“People often ask me where to start. I always say [to] look for something that’s critical to your business and optimize it. Don’t go off and start some brand new, glorified project,” said Dell’s Rogers. “Set goals, milestones and metrics to measure success along the way.”

While it’s important to have a plan in place that includes goals, strategies, tactics and a timeline, the definition of success tends to shift over time. Rather than embarking on large, expensive projects that take years to complete, organizations are phasing deployments to deliver stages of capabilities at a certain cost and in a certain timeframe, adopting agile methods that allow for experimentation, validation, and refinement—or both.

“Saying you’re going to drive value out of your Big Data initiative the first year may or may not be reasonable given your organization and focus,” said KPMB’s Gusher. “It may be a three- to five-year road map to value. It depends on the organization and what it’s trying to achieve.”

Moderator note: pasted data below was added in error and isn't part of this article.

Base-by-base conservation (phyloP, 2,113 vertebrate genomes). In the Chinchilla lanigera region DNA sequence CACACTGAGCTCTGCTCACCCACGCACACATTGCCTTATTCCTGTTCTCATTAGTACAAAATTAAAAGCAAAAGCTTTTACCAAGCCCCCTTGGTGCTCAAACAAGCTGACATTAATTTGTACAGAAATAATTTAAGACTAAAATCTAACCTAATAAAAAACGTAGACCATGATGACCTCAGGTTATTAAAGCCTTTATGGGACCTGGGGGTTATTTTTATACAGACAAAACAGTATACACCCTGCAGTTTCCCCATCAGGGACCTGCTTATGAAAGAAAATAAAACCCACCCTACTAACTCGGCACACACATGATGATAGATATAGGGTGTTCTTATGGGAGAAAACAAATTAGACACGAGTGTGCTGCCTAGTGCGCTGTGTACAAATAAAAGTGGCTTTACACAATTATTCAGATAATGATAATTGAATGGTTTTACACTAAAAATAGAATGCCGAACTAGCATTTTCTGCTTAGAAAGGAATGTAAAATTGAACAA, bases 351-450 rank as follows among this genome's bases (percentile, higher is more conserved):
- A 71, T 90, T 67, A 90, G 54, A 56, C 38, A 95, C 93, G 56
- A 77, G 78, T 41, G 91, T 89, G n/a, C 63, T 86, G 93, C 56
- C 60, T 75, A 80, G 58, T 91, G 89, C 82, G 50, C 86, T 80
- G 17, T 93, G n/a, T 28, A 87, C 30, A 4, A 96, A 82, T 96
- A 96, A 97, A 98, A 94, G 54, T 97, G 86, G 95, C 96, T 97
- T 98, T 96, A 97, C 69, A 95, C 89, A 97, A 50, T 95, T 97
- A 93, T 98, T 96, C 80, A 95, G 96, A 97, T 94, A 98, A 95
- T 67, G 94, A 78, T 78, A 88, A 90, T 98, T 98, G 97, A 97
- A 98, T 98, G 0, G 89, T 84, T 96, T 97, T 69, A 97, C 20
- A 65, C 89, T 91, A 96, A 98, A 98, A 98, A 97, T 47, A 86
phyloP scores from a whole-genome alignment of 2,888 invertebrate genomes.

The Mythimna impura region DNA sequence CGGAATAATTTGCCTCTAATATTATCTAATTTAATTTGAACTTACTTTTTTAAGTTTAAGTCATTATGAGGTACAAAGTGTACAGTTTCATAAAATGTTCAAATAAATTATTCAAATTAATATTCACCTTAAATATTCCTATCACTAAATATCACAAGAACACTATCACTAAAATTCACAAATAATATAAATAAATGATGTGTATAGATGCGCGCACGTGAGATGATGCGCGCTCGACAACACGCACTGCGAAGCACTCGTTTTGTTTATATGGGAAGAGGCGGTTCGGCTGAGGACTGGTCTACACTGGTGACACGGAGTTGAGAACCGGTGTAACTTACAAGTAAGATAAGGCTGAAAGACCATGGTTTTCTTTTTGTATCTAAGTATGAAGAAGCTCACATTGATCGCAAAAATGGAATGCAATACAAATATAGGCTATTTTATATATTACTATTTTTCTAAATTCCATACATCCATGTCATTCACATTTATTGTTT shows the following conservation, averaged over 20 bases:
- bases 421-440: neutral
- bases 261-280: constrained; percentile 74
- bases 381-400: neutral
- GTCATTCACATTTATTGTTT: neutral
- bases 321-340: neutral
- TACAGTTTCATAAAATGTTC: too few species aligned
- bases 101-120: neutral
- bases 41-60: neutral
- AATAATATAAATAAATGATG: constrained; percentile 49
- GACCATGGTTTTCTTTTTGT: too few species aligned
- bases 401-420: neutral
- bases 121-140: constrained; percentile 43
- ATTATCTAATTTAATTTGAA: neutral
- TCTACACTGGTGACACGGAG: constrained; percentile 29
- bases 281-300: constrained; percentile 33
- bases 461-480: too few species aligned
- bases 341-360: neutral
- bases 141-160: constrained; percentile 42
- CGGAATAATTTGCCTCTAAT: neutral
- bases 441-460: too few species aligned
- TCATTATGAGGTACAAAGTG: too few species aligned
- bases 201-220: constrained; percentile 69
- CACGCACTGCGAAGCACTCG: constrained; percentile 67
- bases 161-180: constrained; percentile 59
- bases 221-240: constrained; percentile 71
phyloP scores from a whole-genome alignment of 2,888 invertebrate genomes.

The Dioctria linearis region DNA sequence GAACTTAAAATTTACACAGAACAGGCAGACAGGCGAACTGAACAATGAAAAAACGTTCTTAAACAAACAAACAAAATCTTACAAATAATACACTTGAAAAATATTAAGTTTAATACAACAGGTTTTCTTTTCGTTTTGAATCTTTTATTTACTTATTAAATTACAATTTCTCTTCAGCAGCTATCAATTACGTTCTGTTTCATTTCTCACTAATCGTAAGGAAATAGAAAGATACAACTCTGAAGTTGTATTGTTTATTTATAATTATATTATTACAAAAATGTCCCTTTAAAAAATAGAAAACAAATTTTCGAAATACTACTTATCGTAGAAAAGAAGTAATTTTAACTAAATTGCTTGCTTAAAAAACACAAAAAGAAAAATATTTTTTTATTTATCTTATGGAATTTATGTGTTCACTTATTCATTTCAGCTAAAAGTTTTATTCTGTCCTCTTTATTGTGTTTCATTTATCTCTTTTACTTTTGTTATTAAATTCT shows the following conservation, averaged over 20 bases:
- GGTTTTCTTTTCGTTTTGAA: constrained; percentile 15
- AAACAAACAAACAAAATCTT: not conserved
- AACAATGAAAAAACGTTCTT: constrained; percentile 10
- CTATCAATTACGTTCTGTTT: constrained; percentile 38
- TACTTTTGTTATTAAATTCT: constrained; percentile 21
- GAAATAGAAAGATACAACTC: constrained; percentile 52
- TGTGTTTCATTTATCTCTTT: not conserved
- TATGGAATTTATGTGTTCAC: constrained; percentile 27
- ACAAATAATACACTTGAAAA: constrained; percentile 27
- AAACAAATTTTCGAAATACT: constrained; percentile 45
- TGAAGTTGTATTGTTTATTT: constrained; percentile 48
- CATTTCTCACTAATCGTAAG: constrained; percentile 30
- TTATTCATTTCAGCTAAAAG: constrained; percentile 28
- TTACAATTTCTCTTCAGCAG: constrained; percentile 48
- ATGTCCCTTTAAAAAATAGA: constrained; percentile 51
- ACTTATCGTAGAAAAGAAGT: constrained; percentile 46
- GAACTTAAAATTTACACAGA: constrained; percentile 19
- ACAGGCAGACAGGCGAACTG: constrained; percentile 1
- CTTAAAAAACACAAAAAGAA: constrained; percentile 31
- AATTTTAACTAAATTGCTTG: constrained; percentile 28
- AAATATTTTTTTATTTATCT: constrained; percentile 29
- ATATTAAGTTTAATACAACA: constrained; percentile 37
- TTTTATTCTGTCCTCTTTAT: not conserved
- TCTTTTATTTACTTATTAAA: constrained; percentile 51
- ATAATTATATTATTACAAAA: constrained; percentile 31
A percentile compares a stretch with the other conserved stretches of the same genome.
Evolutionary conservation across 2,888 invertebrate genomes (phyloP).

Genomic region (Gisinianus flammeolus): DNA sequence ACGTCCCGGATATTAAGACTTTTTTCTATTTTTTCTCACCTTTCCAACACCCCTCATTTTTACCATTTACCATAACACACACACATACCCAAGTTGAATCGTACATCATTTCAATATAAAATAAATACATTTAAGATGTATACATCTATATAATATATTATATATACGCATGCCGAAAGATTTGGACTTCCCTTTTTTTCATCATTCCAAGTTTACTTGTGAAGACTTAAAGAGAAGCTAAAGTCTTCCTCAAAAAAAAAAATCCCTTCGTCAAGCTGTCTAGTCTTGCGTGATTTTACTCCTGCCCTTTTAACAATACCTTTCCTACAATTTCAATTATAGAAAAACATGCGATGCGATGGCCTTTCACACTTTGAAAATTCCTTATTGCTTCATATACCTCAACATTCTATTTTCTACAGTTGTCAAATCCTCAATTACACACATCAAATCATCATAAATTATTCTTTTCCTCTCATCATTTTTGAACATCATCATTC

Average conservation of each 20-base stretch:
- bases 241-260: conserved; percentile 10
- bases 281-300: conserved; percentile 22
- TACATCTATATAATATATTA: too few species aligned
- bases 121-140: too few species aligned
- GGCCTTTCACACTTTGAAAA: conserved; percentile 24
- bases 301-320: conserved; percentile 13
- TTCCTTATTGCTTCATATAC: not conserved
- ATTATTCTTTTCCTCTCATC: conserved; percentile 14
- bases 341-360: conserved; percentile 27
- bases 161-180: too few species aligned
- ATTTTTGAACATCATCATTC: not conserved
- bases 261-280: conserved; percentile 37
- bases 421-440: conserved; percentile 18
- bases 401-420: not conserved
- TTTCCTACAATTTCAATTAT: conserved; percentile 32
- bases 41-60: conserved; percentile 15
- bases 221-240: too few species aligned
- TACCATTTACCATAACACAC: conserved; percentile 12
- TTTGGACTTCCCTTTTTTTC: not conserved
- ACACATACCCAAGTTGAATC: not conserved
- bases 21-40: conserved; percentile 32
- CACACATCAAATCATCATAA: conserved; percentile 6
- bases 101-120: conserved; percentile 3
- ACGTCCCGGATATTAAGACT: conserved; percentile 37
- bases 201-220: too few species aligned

Prototyping can help organizations avoid time and cost overruns that may otherwise be caused by expensive, long-term endeavors that fail to meet the needs of the end customers.

“The biggest roadblock to companies getting value out of data and analytics is the inability to identify the decisions that are most critical to a company’s success,” said Ernst & Young’s Johnson. “A lot of people say ‘I don’t want to talk about advanced analytics because I’ve got to get my data straight first.’ Three years later, they’re still trying to perfect the data warehouse.”

In short, companies need to be able to do more intelligent things with their data. While having the right technology in place helps, it doesn’t guarantee that a company’s data strategy will be successful. Ultimately, though, reporting and analytics exist to improve business performance, whether that’s increasing customer satisfaction or reducing the number of equipment failures.

Although solving departmental or business unit challenges can be difficult, enterprise undertakings are more complex and are not necessary in all circumstances. Working backward from desired business outcomes is the most straightforward way to determine the data, reporting and analytics that are necessary, and at the same time, companies need to be nimble enough in their approaches to manage change effectively as circumstances, market requirements, customer demands, and business objectives shift.